We wandered round the trade stalls, looked at displays fruit and vegetables, voting for our favorite display and comparing the offerings unfavourably with our own garden fare, and eventually went outside to eat our packed lunches. Then we tried to go back in to the Candy and Baking Hall, but by now the building's lights had failed completely and the hall was temporarily closed.

Thus thwarted, we looked at each other and decided to call it a day. We'd been at the show for several hours, and though it was open until 11pm, we didn't bother to get our hands stamped for possible re-entry. Instead we headed home via Wal-Mart so we could stock up on a few essentials and luxuries using our discount cards.

All in all it was interesting, but probably not something we'll repeat next year. Apart from our entry fee we spent a grand total of $3.50 between us, less than the cost of one ride for one person, but would have spent more if there was something worth spending it on.

Next weekend there is the State Fair at Salem, and we had intended to go to that too with Beth's grandmother who is coming to visit, but it's an hour's drive Each way for more of the same, so chances are we'll give it a miss.

Sunday, 15 August 2010

Thursday, 12 August 2010

How Many Fruit and Vegetables Grow in an Oregon Country Garden?

I'll tell you now of some that I know and those I miss you'll surely pardon.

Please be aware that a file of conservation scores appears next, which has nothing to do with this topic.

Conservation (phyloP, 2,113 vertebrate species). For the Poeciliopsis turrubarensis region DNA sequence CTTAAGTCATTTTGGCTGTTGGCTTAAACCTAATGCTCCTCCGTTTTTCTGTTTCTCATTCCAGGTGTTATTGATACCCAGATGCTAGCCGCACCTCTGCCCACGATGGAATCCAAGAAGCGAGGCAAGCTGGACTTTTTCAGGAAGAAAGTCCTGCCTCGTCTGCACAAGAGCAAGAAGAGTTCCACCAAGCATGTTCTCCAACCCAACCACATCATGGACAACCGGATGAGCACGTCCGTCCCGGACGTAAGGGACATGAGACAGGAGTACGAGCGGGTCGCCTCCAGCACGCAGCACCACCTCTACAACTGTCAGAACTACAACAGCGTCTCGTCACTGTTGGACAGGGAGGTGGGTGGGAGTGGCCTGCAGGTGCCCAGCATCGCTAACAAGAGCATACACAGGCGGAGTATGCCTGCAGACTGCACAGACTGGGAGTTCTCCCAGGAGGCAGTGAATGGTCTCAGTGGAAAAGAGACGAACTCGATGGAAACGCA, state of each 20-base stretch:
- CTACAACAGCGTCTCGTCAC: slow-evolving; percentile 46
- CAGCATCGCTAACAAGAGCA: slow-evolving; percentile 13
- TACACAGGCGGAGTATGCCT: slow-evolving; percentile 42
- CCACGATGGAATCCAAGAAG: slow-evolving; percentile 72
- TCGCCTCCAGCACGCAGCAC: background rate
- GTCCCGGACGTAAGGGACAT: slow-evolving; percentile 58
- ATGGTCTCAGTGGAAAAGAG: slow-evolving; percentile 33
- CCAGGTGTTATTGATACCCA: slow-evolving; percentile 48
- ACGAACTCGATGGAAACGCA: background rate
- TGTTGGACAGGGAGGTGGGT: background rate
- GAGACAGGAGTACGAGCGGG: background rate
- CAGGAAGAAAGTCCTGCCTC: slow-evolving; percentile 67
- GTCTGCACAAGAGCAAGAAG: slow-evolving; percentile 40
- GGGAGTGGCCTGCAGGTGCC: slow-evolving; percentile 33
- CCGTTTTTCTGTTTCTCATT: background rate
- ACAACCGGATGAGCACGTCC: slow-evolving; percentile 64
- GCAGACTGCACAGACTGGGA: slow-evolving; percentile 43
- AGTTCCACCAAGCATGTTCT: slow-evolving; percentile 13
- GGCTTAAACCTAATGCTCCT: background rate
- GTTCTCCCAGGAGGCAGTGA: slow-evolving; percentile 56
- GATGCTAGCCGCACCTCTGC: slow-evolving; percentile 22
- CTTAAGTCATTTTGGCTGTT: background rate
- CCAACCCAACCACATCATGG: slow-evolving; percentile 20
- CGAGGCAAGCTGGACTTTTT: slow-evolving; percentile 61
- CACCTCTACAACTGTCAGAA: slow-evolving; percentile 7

Tomatoes


cucumbers



more tomatoes...



more tomatoes


grapes


and pumpkins


yet more tomatoes


sweetcorn


yes sweetcorn


and strawberries


beans


carrots


broccoli


chives (or maybe shallots)


garlic


lettuce



and more grapes in an Oregon country garden.


Beth is the real gardener and I have lawn tending and weed pulling duties most of the time, but Beth's away this week at a music camp near Portland, so I've had the twice daily duty of watering all her plants.

We have an automatic sprinkler system which I've set to go off twice a day for 5 minutes each time, but it's mostly directed at keeping the lawns green. It hasn't rained a drop here since early June. We also have a sprinkle/drip system for some of the raised beds and grapes but we're still playing around with that, so manual watering is necessary, and a good opportunity to examine everything for growth and possible harvesting.  Our house has several outside taps (two at the front, one at the side and three out back), and we have hoses connected up to three of these for easy watering of different areas.